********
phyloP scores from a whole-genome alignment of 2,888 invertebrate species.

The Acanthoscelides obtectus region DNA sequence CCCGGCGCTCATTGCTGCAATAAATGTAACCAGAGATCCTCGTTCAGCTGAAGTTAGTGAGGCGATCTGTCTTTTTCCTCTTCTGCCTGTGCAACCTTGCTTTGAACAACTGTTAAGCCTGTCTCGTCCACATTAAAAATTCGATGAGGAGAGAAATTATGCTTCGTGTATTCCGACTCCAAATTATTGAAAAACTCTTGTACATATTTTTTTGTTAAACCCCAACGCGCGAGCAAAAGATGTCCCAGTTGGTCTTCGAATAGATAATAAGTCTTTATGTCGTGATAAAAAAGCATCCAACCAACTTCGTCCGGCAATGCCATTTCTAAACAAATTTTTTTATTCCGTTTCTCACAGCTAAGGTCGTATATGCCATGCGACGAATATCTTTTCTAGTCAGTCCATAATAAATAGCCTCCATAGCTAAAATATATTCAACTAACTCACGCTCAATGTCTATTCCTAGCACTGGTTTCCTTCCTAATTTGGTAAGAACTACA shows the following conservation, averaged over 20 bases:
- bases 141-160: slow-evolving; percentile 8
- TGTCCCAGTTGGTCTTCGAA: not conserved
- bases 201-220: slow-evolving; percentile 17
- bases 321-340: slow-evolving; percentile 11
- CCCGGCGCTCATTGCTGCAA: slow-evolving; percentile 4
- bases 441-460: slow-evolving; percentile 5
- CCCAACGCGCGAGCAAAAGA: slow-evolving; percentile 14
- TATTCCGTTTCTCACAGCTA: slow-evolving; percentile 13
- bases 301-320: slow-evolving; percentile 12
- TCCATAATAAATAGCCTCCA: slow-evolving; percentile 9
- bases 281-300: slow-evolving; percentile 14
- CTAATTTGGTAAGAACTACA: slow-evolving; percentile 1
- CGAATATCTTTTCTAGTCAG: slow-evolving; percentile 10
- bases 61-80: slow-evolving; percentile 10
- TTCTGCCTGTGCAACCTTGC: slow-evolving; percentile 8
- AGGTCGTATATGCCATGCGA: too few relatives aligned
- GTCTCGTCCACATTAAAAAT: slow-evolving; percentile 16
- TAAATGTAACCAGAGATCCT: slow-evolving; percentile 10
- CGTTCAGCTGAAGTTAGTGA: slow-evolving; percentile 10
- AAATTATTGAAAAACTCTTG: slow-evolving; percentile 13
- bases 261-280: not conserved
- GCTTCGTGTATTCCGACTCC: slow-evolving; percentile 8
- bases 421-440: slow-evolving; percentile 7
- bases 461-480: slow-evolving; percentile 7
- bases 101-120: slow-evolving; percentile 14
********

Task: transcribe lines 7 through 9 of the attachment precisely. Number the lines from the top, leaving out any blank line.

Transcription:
- CCCGGCGCTCATTGCTGCAA: slow-evolving; percentile 4
- bases 441-460: slow-evolving; percentile 5
- CCCAACGCGCGAGCAAAAGA: slow-evolving; percentile 14